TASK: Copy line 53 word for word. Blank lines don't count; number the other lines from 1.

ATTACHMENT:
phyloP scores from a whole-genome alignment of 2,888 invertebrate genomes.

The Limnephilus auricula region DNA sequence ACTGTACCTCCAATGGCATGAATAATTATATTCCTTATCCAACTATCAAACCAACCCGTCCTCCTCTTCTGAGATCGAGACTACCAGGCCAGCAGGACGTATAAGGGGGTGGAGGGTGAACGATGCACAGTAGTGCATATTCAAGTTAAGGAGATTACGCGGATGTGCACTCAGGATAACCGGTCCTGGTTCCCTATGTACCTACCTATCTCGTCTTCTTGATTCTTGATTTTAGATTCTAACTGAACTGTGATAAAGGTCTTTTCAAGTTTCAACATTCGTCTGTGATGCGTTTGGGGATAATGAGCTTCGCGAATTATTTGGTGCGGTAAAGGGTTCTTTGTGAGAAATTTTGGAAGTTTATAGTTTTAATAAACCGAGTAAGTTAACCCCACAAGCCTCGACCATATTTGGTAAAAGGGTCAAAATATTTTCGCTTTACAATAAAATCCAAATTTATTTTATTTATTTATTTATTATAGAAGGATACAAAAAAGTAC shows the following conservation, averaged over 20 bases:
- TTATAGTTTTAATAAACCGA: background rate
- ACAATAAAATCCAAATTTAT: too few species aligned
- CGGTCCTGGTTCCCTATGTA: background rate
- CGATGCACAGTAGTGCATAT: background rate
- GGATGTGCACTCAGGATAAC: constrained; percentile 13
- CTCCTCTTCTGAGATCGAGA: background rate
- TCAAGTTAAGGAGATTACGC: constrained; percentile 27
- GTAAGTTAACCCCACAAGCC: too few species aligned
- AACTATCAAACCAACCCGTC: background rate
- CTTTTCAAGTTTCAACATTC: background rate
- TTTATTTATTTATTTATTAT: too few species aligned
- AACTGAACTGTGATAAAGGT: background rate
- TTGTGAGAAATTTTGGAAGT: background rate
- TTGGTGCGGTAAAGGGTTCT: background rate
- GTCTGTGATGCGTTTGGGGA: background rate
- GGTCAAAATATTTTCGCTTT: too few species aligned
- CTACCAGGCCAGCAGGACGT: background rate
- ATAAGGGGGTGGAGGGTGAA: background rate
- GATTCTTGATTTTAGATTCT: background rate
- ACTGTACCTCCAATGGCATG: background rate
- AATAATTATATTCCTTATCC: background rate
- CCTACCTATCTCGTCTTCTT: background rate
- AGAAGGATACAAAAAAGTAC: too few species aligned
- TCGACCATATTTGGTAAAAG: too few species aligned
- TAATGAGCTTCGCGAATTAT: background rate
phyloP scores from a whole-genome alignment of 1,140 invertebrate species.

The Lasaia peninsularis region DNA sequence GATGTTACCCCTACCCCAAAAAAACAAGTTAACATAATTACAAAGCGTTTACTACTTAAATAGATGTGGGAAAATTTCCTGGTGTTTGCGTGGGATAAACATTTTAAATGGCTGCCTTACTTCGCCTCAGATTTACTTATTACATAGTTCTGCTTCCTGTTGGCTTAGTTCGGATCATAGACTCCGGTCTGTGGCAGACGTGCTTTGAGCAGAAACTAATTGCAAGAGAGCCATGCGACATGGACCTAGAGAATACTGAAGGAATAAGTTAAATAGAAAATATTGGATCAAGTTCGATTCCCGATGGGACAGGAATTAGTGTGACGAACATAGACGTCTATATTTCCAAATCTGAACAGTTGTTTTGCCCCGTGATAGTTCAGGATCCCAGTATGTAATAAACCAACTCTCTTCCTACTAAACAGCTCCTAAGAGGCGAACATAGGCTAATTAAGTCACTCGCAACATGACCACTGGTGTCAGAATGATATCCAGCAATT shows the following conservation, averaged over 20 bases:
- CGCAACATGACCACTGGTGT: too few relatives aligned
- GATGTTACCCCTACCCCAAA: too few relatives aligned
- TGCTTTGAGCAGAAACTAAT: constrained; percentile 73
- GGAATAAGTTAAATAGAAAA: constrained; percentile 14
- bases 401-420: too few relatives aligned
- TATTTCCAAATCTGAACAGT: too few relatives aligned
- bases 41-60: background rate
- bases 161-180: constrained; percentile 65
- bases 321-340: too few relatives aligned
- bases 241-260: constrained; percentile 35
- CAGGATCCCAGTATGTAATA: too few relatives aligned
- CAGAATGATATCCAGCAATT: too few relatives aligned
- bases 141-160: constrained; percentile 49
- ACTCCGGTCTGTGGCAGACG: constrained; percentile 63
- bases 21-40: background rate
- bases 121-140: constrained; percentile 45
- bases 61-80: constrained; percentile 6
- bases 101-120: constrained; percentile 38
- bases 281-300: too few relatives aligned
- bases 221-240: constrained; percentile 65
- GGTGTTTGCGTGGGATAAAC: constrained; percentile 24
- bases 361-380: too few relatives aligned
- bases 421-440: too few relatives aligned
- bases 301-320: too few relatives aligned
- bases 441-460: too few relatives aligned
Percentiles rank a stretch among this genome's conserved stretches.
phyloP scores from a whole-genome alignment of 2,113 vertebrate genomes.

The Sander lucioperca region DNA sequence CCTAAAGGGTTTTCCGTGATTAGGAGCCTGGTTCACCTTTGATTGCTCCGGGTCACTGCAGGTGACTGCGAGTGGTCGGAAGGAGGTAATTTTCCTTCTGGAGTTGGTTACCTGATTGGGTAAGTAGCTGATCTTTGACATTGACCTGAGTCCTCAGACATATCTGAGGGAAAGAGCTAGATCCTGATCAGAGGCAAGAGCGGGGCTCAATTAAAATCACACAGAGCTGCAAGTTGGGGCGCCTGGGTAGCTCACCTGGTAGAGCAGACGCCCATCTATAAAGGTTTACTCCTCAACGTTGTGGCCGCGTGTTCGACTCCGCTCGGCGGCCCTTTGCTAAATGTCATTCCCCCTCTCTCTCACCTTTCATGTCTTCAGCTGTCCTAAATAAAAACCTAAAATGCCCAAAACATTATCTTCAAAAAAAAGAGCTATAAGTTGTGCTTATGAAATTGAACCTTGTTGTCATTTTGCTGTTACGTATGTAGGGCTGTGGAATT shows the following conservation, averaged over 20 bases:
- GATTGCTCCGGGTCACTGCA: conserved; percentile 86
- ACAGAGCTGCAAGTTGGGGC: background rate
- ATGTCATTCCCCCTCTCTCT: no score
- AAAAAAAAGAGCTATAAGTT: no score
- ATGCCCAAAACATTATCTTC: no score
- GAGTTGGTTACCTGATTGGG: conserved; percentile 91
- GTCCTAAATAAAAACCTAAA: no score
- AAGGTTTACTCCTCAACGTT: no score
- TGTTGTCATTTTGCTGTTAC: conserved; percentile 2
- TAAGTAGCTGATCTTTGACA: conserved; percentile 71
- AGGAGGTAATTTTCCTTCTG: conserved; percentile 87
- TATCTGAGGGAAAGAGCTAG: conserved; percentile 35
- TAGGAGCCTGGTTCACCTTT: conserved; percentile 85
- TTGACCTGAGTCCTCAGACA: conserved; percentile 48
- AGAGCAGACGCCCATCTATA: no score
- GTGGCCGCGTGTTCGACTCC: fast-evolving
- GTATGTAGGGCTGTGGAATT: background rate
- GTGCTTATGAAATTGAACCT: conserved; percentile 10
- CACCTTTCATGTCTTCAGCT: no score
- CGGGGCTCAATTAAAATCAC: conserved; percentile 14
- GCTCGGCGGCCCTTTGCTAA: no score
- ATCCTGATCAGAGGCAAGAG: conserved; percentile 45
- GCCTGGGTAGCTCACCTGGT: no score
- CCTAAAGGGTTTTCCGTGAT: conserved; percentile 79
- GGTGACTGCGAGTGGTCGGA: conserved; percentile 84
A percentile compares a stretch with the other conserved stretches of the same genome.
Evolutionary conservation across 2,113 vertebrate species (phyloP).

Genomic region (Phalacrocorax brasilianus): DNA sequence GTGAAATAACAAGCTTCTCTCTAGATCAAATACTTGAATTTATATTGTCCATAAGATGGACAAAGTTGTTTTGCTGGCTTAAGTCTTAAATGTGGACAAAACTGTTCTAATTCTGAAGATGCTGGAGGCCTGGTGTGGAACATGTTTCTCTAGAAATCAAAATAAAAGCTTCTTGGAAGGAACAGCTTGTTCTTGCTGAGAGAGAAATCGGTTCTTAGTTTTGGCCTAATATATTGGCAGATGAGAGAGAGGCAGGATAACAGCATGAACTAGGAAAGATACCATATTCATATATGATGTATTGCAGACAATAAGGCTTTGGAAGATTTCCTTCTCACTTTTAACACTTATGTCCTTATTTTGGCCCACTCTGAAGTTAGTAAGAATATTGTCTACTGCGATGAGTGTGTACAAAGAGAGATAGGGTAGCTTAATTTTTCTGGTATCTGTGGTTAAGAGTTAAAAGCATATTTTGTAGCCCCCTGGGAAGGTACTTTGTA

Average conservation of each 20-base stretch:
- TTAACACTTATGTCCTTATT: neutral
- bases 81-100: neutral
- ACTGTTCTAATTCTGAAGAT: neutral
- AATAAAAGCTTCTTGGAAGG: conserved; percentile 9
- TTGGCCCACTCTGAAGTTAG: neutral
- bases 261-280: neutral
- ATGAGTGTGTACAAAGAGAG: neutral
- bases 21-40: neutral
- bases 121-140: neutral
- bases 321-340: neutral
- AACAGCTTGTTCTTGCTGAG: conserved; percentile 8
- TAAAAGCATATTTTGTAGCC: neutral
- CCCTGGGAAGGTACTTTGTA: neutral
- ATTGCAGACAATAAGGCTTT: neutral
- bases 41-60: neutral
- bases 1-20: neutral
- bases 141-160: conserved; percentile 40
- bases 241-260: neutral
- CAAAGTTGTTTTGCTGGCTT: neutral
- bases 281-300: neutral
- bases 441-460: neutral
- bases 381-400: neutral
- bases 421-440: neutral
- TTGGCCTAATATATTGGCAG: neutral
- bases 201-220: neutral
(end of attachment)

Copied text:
- bases 301-320: too few relatives aligned